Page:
Fatal toxic events possible, but rare, with immune checkpoint inhibitors

Douglas B. Johnson

Fatal toxic events occurred in about 0.3% to 1.3% of patients treated with immune checkpoint inhibitors, according to a meta-analysis of adverse outcomes reports and trial data.

These event rates compare favorably with other oncologic interventions.

“Immune checkpoint inhibitors stimulate immune cells to attack cancer, but they may accidentally target our own tissue,” Douglas B. Johnson, MD, assistant professor of medicine and clinical director of the melanoma research program at Vanderbilt University Medical Center, told HemOnc Today. “This can lead to side effects which are usually manageable with steroid treatment. However, we have occasionally seen side effects that were severe enough to cause death.

“We wanted to study these most serious toxicities, in terms of which organs were affected, what is their timing and how often they occur,” he added.

Johnson and colleagues used data from VigiLyze — a WHO pharmacovigilance database that includes more than 16 million adverse drug reactions — to assess fatal toxic events among patients treated with immune checkpoint inhibitors.

The analysis included patients treated with:

  • anti-CTL-4 therapies ipilimumab (Yervoy, Bristol-Myers Squibb) or tremelimumab (MedImmune/AstraZeneca);
  • anti-PD-1 therapies nivolumab (Opdivo, Bristol-Myers Squibb) or pembrolizumab (Keytruda, Merck); or
  • anti-PD-L1 therapies atezolizumab (Tecentriq, Genentech), avelumab (Bavencio; EMD Serono, Pfizer) or durvalumab (Imfinzi, AstraZeneca).

From 2009 through January 2018, 613 fatal immune checkpoint inhibitor-related toxic events were reported internationally. Of these, 193 occurred among patients treated with anti-CTLA-4 agents, 333 among those who received anti-PD-1 and anti-PD-L1 therapies, and 87 among those who received a combination of these therapies.

Exclusion criteria included resolving toxic effects, unknown outcomes or known/presumed cancer-related deaths.

Seventy percent of fatal toxic events associated with anti-CTLA-4 therapies were from colitis.

Among patients treated with anti-PD-1 and anti-PD-L1 therapies, deaths were most often related to pneumonitis (35%), hepatitis (22%) and neurotoxic effects (15%).

Among those treated with combination anti-CTLA-4 and anti-PD-1/PD-L1 therapies, colitis (37%) and myocarditis (25%) caused most deaths.

Fatal toxic effects usually occurred early after therapy initiation. Median time to toxic effect was 14.5 days among those treated with combination therapy and 40 days among those treated with anti-PD-1 or ipilimumab monotherapy.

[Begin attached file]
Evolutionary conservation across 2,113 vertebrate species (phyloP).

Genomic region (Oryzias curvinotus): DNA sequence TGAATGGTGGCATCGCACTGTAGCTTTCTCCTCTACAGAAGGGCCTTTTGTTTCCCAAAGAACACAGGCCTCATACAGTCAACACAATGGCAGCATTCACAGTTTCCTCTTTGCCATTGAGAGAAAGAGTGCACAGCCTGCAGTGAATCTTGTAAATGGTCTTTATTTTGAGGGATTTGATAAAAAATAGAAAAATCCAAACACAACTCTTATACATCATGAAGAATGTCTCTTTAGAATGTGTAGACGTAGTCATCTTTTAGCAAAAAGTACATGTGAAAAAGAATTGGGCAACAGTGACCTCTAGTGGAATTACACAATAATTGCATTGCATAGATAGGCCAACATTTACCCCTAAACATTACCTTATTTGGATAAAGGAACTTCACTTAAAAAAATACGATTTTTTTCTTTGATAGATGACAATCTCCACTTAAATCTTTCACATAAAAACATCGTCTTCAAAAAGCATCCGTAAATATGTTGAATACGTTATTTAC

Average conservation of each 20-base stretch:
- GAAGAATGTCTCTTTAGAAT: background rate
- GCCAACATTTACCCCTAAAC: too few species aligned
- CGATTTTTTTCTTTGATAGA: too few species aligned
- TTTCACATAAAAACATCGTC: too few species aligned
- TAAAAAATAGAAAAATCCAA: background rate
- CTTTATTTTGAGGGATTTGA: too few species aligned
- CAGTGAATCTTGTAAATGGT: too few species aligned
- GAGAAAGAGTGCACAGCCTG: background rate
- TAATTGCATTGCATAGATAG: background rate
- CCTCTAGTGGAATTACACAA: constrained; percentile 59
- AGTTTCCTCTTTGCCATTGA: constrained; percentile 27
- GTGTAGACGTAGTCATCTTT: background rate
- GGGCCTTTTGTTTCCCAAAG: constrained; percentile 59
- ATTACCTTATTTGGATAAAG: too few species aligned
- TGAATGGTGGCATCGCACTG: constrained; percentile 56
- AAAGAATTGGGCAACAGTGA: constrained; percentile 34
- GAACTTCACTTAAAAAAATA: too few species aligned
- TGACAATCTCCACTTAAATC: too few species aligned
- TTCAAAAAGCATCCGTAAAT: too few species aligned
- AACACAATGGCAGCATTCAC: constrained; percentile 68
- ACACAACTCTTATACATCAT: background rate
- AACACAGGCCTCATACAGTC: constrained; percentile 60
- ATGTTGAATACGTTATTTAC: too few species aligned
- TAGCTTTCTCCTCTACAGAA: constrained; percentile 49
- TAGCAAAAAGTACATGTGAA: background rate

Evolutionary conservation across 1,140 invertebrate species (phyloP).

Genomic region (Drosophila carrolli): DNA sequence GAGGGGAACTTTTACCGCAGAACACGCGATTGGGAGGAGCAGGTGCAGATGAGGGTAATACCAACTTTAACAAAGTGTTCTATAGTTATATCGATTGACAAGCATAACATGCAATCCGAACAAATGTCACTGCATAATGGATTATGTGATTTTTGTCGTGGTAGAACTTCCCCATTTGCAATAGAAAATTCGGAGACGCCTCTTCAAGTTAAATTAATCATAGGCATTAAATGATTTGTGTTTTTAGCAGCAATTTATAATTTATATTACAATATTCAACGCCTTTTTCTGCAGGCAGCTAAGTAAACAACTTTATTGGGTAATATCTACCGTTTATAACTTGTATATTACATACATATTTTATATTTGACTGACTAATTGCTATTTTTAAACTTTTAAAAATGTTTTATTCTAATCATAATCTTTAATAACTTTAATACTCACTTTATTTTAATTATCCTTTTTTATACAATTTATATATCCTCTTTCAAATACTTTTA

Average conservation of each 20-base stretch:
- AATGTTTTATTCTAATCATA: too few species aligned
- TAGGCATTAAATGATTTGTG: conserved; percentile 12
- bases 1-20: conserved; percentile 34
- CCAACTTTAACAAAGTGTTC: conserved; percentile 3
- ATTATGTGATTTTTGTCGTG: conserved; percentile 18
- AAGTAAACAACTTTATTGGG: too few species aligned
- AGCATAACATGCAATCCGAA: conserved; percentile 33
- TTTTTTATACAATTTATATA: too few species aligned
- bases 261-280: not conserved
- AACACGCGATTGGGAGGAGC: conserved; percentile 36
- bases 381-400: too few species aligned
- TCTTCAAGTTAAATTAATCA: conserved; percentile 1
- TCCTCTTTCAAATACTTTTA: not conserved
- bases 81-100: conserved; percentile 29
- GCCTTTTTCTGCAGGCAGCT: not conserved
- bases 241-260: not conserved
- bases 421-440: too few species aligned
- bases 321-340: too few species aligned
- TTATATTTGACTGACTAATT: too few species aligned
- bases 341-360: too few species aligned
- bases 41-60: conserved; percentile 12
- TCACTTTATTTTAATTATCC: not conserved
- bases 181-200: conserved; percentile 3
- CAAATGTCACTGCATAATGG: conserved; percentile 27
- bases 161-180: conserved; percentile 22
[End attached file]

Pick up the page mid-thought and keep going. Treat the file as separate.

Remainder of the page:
Of the reported toxic events, myocarditis had the highest fatality rate — 39.7% — compared with organ-system toxic effects (10% to 17%) and endocrine events and colitis (2% to 5%).

“Fatal side effects are rare with immune checkpoint inhibitors and compare favorably to other cancer treatments,” Johnson said. “However, clinicians should be aware that these toxicities can be fatal and be vigilant for them. The most serious toxicities commonly affect the heart, lungs, colon and liver, but may also affect other organs, and tend to occur early on therapy — on average during the first 6 weeks of treatment.”

In an additional retrospective analysis of 3,545 patients treated with immune checkpoint inhibitors across seven academic centers, researchers observed a fatality rate of 0.6%. Cardiac and neurologic events occurred among 43% of patients.

A meta-analysis of 19,217 patients across 112 trials showed fatality rates of:

  • 0.36% among patients treated with anti-PD-1;
  • 0.38% among patients treated with anti-PD-L1;
  • 1.08% among patients treated with anti-CTLA-1; and
  • 1.23% among patients treated with combination therapy.

“Early recognition and prompt steroid treatment are important,” Johnson said. “If patients are not improving on steroids, other immune-suppressive drugs should be considered. A high index of suspicion is very important, because these side effects can affect almost any organ and may mimic other conditions.”

The limitations of the study included the rarity of the events, lack of detailed clinical data and the voluntary nature of reporting events to the VigiLyze database. – by Cassie Homer

For more information:

Douglas B. Johnson, MD, can be reached at Vanderbilt University Medical Center, 2220 Pierce Ave., 777 Preston Research Bldg, Nashville, TN; email: douglas.b.johnson@vumc.org.

Disclosures: Johnson reports advisory board roles with Array Biopharma, Bristol-Myers Squibb, Incyte, Merck, Navigate BP and Novartis, and research funding from Bristol-Myers Squibb and Incyte. Please see the study for all other authors’ relevant financial disclosures.

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